Luring restaurants and online retailers to shopping malls is becoming more critical to Simon Property Group Inc.’s overall health, as demand for traditional retail space continues to decline.
Simon executives said during a conference call with analysts on Wednesday that the company has added 200 restaurants to its tenant mix in the past five years, 53 of which are slated to open either this year or in 2017.
“The restaurant demand is great,” Simon CEO David Simon said.
Simon, the nation’s largest mall owner, is coveting restaurants to fill space vacated by traditional retailers victimized by the growth of online shopping. Many retail landlords are seeking unconventional tenants to fill space.
At Circle Centre mall in downtown Indianapolis, for instance, Yard House and Nada have taken part of the space that used to occupied by former anchor Nordstrom.
In addition, entertainment venue Punch Bowl Social and Pittsburgh-based sandwich chain Primanti Bros. are expected to open in the fall. Non-anchor occupancy for Circle Centre climbed from 89.5 percent in 2014 to 90.8 percent last year.
“We are continuing to very much focus on restaurants throughout the portfolio,” said Richard Sokolov, Simon’s president and chief operating officer.
Still, occupancy in Simon’s malls during the second quarter slipped slightly, dipping to 95.9 percent in June from 96.1 percent at the same time last year, the company said Wednesday in reporting its quarterly results.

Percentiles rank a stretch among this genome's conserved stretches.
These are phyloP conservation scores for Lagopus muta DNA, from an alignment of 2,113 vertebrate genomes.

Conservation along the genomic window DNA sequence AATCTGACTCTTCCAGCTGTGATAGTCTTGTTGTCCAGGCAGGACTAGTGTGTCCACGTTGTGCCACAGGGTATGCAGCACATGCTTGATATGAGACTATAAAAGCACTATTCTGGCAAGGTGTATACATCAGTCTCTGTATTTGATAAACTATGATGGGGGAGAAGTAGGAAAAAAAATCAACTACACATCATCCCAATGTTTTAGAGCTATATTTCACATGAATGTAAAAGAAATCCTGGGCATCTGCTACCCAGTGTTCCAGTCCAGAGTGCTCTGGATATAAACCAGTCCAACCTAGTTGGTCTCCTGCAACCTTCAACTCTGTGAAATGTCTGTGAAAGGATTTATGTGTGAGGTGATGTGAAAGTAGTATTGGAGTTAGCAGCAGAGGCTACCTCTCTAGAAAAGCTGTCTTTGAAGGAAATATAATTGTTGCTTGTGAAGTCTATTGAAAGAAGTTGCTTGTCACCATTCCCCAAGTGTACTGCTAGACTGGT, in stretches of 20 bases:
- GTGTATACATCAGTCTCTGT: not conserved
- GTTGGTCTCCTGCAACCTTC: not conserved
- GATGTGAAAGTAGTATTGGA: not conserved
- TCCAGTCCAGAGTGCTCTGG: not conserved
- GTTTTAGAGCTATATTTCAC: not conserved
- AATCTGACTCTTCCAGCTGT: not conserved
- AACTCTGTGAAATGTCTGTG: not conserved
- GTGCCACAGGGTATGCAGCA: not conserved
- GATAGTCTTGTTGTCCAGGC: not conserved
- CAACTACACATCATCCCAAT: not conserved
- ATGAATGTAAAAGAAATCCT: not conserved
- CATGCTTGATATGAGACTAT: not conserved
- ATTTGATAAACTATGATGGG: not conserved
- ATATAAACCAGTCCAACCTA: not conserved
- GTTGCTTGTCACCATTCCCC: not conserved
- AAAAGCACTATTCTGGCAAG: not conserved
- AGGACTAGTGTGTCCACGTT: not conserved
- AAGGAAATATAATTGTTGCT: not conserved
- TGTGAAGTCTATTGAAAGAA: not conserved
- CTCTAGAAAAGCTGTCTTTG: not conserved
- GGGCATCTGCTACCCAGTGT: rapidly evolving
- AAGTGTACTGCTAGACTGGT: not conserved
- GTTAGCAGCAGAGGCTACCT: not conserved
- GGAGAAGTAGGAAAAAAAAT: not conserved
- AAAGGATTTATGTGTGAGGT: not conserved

On a brighter note, average rents increased to $50.43 per square foot, up from $48.07 in the second quarter of 2015.
Simon’s quest to fill vacated mall space is extending beyond restaurants, though. The company is getting more creative and is even attracting online retailers that want a bricks-and-mortar presence to bolster Internet sales.
Simon recently signed a deal with Untuckit, a New York City-based men’s clothing outlet that sells shirts designed to be worn untucked.
“We’re working with, frankly, scores of them,” Sokolov said of the online retailers. “It’s certainly going to be a source of growth for us going forward in the years ahead.”
Despite Simon’s dip in occupancy, the company is forging ahead with its investment strategy, David Simon said.
Simon continues to pour money into redeveloping and expanding existing properties, such as Jersey Gardens in Elizabeth, New Jersey, and Sawgrass Mills in Sunrise, Florida, where Simon is investing a total of $600 million to improve the properties.
Overall, 33 redevelopment projects are under way.
“We’re very comfortable and confident, even though retail sales have been anemic this year … I don’t think we are backing off at all our redevelopment and expansion portfolio,” David Simon said.
In late morning trading, Simon shares were trading at $221.12 each, down from an opening price of $224.50.